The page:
10. chloe – Yes, that’s what your previous comment has got me wondering – is such a person psychologically implausible. Thanks for your thoughts.

  11. Yeah, psychologically “implausible” is a good word to use for that.
    At best, I personally think it’s unlikely.

  12. DRSTeve on narcissism —>psychopath

    I think I’m just not that well versed in the terminology, so forgive if this isn’t strictly the DSM’d version

    Let’s take a CEO who manipulates people. Sometimes, attention for himself. (Narcissist). Sometimes, the jolt of the power thrill. (Psychopath). But the means are the same; it’s just what end point are they looking for.

  13. swivelchair – They do share many characteristics, you’re right. I guess that I go with and extrapolate McWilliams’ idea of being organised around particular principles: the psychopath around power, the narcissist around adoration. At the end of the day, these would be the fundamental motives – though one couldn’t tell from any one incident.

  14. Just writing on lovefraud about the dynamics of Tony Soprano. Today I was analyzing the characteristics and it amazes me HE FITS THE BILL! It is interested that the show is so popular and that they depict “real” people. No one questions, and it seems that possibly our society (because their are so many socios) is becoming a bit “numb”.
    Swivel-Yes, CEO’s and people of all kinds are socio,psych,narci’s. It does put not them in a better light. They all wreak their havo whether it be on a co-worker, friend, family member, or lover. The mission is to get what THEY want. By lying, cheating, conning, manipulating and charming anyone they need to!

  15. change06 – Thanks for your comment. I hope to get to my promised piece on Tony Soprano sometime soon – I want to try to show that he’s not a psychopath. I wonder if you’ll be convinced!

  16. Dr. Steve- In what way do you propose to do that?

  17. I would disagree that tony is a sociopath, definitely a narcissist, but he has true moral obligations and a genuine conscience. He at the very least trys to be “good” by his own standards.

  18. Tony Soprano was a full-fledged sociopath (far worse than a basically morally naive and self-absorbed narcissist) while it was discussed openly on the show. In Season 3’s “Second Opinion” Carmela sees another psychiatrist and they discuss Tony’s sociopathic nature and his basic unredeemability. She is told to leave him and take only the children. The psychiatrist recommends Tony turn himself in and serve time while reflecting “in his cell” each day for seven years to begin to a path to his own soul and self-redemption.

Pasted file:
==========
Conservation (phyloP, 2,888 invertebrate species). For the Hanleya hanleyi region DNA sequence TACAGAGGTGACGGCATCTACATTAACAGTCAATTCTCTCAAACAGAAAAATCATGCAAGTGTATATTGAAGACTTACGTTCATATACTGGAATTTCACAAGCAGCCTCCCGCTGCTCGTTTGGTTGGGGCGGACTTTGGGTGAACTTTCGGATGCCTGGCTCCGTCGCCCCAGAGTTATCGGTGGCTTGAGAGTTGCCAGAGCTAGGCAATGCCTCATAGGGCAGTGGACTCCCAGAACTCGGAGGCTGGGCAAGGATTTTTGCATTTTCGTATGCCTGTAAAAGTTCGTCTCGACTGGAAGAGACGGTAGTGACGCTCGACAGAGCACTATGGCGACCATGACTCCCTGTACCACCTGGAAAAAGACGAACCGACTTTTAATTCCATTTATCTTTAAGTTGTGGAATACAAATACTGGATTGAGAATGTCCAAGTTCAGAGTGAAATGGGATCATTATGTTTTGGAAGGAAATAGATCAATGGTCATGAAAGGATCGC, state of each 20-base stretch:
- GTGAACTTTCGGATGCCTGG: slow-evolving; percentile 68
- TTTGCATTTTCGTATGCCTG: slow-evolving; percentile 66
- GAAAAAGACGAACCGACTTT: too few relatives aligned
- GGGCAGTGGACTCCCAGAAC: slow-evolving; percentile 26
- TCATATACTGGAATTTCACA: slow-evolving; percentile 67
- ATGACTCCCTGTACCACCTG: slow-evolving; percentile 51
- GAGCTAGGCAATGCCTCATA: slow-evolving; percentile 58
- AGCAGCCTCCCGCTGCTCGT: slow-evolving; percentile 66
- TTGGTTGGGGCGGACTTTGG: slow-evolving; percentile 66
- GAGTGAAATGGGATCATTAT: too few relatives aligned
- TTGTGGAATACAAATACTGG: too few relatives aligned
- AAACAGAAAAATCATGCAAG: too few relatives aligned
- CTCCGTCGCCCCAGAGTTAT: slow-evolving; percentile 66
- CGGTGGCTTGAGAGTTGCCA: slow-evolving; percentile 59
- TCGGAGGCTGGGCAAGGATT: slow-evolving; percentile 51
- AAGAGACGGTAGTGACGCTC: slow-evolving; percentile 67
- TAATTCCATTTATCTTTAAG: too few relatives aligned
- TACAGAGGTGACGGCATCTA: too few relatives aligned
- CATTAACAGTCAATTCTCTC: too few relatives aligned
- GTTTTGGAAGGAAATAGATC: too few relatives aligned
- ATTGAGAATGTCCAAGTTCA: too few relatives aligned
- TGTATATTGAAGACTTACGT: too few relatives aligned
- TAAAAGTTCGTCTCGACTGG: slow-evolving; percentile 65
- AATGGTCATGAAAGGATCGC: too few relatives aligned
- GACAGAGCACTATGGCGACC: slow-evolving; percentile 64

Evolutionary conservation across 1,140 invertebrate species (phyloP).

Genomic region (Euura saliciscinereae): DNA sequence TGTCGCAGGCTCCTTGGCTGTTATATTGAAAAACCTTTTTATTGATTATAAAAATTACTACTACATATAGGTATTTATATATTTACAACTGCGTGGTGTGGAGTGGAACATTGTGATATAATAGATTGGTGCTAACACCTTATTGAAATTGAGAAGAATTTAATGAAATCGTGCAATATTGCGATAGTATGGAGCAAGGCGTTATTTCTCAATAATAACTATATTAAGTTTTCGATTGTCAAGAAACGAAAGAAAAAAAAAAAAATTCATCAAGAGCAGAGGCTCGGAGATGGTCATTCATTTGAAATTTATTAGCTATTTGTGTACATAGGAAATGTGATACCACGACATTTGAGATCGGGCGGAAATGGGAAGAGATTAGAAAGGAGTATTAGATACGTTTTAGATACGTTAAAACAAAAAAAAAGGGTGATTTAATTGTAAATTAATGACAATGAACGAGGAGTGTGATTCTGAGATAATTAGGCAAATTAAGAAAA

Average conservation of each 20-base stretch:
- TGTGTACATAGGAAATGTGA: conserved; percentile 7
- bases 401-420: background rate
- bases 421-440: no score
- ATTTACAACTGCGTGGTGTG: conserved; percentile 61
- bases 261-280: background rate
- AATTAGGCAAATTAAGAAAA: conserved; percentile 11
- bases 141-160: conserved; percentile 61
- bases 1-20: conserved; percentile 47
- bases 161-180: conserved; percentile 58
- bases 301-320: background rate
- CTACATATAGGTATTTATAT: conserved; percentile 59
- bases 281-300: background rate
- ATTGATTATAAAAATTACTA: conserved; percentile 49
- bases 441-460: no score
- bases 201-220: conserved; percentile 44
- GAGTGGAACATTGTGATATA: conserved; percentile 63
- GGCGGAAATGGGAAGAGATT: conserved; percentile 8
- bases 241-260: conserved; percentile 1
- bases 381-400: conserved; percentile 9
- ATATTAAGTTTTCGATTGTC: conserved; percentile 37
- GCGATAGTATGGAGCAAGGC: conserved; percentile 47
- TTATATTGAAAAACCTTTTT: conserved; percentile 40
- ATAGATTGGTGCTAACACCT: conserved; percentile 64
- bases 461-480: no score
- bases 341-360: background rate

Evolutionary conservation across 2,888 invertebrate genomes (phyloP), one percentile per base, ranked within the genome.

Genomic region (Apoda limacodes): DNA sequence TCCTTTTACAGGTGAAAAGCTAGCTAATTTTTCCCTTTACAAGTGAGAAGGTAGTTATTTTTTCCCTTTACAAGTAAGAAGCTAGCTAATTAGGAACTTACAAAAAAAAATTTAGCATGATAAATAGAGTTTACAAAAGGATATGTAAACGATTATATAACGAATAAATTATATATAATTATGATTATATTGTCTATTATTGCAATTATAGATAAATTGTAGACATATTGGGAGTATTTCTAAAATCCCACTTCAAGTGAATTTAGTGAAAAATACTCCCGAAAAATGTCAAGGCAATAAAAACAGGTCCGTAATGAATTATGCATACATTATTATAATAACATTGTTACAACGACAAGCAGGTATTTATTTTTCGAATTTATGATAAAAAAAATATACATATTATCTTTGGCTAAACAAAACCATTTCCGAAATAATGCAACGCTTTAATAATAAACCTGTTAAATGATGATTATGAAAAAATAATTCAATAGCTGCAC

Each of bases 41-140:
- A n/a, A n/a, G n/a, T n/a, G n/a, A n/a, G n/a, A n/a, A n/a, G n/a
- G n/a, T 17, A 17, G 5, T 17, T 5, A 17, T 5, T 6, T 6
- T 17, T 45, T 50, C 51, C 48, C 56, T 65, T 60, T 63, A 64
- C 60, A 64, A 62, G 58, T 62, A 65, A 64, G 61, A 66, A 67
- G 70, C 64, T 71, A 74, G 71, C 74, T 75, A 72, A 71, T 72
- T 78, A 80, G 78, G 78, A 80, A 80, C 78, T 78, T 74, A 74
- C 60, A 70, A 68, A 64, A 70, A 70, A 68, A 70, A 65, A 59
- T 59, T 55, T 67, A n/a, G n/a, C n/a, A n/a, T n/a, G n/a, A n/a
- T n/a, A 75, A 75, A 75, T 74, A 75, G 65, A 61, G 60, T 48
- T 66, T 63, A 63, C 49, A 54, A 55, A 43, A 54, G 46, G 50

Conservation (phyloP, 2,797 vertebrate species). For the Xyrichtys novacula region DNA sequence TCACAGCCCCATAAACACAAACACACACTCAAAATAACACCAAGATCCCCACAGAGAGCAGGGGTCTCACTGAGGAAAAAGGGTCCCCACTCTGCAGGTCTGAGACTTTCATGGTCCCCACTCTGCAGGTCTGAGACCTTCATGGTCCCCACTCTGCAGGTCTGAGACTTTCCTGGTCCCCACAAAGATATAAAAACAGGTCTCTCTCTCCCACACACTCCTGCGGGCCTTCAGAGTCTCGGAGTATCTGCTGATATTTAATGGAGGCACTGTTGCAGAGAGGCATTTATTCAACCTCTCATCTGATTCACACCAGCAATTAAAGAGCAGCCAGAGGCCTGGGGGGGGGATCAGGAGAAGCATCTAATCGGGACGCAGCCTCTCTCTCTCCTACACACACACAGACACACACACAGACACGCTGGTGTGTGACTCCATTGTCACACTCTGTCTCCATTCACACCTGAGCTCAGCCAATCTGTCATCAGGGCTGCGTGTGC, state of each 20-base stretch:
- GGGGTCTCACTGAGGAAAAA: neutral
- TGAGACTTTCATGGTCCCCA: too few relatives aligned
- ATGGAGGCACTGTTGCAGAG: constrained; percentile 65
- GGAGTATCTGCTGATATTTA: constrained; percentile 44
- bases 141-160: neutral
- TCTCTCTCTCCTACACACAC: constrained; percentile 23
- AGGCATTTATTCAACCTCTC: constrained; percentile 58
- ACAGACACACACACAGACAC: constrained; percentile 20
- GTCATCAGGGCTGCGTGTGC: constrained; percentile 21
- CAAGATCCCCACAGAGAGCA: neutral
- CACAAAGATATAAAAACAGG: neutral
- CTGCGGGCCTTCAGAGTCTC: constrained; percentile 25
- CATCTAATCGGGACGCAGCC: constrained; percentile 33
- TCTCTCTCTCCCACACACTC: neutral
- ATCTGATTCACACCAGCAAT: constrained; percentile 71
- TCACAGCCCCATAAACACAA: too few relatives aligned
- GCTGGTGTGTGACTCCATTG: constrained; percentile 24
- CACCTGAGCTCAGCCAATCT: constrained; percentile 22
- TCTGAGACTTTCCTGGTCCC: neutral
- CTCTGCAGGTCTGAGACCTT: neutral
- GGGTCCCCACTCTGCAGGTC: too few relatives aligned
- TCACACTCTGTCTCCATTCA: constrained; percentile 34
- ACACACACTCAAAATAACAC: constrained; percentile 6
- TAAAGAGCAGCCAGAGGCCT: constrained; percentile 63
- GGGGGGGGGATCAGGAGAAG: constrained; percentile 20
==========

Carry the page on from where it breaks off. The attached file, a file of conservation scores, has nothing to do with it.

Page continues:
Again it is discussed in the final few episodes when Melfi reads Yachov and Samenow’s dissertation about psychopaths and their basic inability to be treated, which Melfi had been told multiple times by many individuals throughout the shows running. It is in this same episode Melfi stops treating Tony.
    Tony, for all of his intelligence and leadership skills could have been something and someone very different than what he became and it became apparent throughout the show he was looking for something (anything!) to blame for his current bind. Even in Tony’s constant excuses “I gotta lot on my mind” “don’t know why I come here anymore” he always found some reason to shirk real work and growth and goes on the easy way his whole life. This character had himself to blame for all of his problems.

  19. […]             And the psychopath stands unrefuted – though hopefully alone.   [1]           To be fair, not everyone thinks Tony Soprano was actually a psychopath.  Most viewers would regard Tony as living by some kind of code.  That would be inconsistent with true psychopathy.  See this comment. […]

  20. I definitely think that Tony Soprano is a sociopath. He ticks all the boxes except for one, the one of remorse. But the bottom line is that that remorse is meaningless unless it changes any of his behavior, which ultimately towards the end of the show it appears as though it wont which is part of the reason Dr Melfi dumps him. So I guess I would go one further than Chloe, who says that he is a redeemable sociopath – a sociopath but one who, for entertainment value, appears redeemable. The path that we had been led down, of him being redeemable, in the end turns out to have come to the conclusion that he can’t be redeemed – he is a true sociopath and Melfi leaves him. I think the only thing the non sociopath arguement has going for it is that of his remorse but it seems none of it has changed any of his actions, so of what significance is it in effect?

    • Yes, you certainly want to bump into him in real life, would you?